One of the hardest things to improve is your table tennis ball placement. I think most of us see the top player hitting the ball hard, its visually pleasing and we want to emulate them. I was the same, always looking to hit the ball 100 miles per hour irrelevant of what the ball received!
Your form does not predict results:
I was 18 years old and playing some of the best table tennis of my short. I had worked my way up the Grand Prix circuit winning every band and at Bath Grand Prix I was in Band 1. I was in good form going through the rounds. Players included Craig Bryant, Victor Guang and other top England players, in my path towards the final. In the final, I faced England no.67 at the time. I was on firebombing shout from both wings and felt I would wipe the floor with whoever came my way. Oh, how wrong I would prove myself to be!
I lost 3-0 and before I had a chance to realise what had happened my first band 1 final was over and done with! Everyone who watched the final was shocked, as to how badly I got beaten (3-0).
Try to Learn from your experience
At the time I just took it on the chin and admitted to myself that he was better on that occasion. I continued playing my usual game, of trying to hit every ball hard. A few years down the line after becoming a coach I reflected on that loss. Then it hit me, that player put the ball in places where I was unbalanced making it hard for me to unleash my bombs. He did not possess power shots like me but instead, he had fantastic ball variation, deception and placement. Today I have learnt to adopt that skill alongside power when the opportunity arises.
How did I improve my placement?
1. Putting targets on the table when doing exercises, for example, a piece of paper and then folding it in half every time you hit it. Or to spice things up you can place chess pieces and attempt to hit targets but alongside a thought process e.g. knock the king down and you win the match.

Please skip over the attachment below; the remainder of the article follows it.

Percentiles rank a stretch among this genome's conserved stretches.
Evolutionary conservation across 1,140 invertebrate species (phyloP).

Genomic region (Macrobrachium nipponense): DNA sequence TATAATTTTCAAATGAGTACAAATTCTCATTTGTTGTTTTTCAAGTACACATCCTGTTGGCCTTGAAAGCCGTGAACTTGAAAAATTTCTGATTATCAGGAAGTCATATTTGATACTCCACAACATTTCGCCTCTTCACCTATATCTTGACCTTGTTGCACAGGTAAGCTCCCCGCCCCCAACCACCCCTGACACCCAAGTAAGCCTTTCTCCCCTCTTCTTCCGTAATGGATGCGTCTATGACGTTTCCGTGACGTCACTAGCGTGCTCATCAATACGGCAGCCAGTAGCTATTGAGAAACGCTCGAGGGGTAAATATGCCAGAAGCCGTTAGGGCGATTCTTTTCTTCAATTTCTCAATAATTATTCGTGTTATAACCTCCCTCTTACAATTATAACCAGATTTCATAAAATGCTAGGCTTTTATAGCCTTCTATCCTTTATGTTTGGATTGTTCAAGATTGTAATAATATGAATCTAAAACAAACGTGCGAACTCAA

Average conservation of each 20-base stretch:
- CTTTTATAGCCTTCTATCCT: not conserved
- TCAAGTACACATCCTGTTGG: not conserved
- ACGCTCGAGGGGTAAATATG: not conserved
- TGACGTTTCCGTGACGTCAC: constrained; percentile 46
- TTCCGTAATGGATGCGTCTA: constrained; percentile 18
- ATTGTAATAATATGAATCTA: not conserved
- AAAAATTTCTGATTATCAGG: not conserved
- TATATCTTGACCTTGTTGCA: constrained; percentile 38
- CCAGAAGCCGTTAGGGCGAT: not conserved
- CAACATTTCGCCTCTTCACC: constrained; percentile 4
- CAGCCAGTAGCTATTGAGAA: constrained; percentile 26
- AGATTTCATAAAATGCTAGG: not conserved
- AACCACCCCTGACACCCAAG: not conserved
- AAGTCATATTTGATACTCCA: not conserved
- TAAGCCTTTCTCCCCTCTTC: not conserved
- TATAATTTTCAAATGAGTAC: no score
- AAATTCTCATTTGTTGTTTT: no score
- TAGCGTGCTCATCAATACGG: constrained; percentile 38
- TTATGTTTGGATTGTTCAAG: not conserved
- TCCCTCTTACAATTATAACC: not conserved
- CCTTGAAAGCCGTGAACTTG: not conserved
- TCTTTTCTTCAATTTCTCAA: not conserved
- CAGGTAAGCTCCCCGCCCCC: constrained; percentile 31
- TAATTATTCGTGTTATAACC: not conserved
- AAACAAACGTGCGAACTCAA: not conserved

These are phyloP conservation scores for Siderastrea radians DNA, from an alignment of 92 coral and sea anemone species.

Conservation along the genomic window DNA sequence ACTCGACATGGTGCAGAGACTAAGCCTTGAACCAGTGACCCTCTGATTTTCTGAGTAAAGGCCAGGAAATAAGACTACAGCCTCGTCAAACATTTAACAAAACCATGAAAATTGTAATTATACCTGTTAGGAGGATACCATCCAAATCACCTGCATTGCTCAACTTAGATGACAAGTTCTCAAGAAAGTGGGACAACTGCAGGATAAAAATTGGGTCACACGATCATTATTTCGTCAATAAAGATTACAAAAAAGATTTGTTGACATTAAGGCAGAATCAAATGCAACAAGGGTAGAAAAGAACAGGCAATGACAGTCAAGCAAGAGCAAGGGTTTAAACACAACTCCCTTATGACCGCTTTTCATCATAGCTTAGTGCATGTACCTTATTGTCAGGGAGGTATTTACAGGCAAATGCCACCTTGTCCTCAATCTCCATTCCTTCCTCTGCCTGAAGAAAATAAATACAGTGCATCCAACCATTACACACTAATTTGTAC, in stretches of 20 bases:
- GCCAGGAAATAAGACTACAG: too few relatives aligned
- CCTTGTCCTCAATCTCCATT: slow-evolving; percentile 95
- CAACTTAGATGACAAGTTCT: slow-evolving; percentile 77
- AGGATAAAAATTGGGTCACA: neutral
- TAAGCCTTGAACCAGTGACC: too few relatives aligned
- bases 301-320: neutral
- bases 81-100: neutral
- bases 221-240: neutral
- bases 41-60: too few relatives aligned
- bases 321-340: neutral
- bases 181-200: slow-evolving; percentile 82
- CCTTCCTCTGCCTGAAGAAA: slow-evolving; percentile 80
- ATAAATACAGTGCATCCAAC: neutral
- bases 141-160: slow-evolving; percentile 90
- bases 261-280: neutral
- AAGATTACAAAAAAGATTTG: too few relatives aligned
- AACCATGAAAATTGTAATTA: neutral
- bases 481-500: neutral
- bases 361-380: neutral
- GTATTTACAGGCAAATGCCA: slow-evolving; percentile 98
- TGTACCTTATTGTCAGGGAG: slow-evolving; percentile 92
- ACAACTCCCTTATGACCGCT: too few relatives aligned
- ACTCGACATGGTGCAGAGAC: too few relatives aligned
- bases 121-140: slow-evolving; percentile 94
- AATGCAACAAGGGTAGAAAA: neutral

2. Table restriction put a small towel in a certain area of the table. Or as shown (Picture) put barriers in play to restrict the angles or open the angles for one person but not the other.
3. Watching the opponent and placing the ball into their crossover section or using the angles, depending on where they are standing.
I have placed some pictures and videos (click here).
Good ball placement in Table Tennis
When you learn to place the ball where you wish it to go. You will often hear players saying, “you make me feel uncomfortable and I don’t know exactly what you’re doing?!
Another Tip, take two pieces of paper one on each side. Both players must attempt to hit the opponents paper. When you hit the paper it must be folded in half, making your target smaller and harder to hit. You can increase the difficulty by varying the location of the paper after each hit.
Table Tennis Angles
Focus on the angles given, you have a right and left-hand triangle angle. For example, if you’re hitting the ball from the right-hand side (your side) you have a wide angle to the left-hand side.
Deep ball placement
A deep ball means towards the end/edge of the table which can also be seen as good ball placement. When knocking up watch where your balls are landing. Notice if they land short and if so amend your shots accordingly.
Placement can be just as powerful if not better than hitting the ball hard…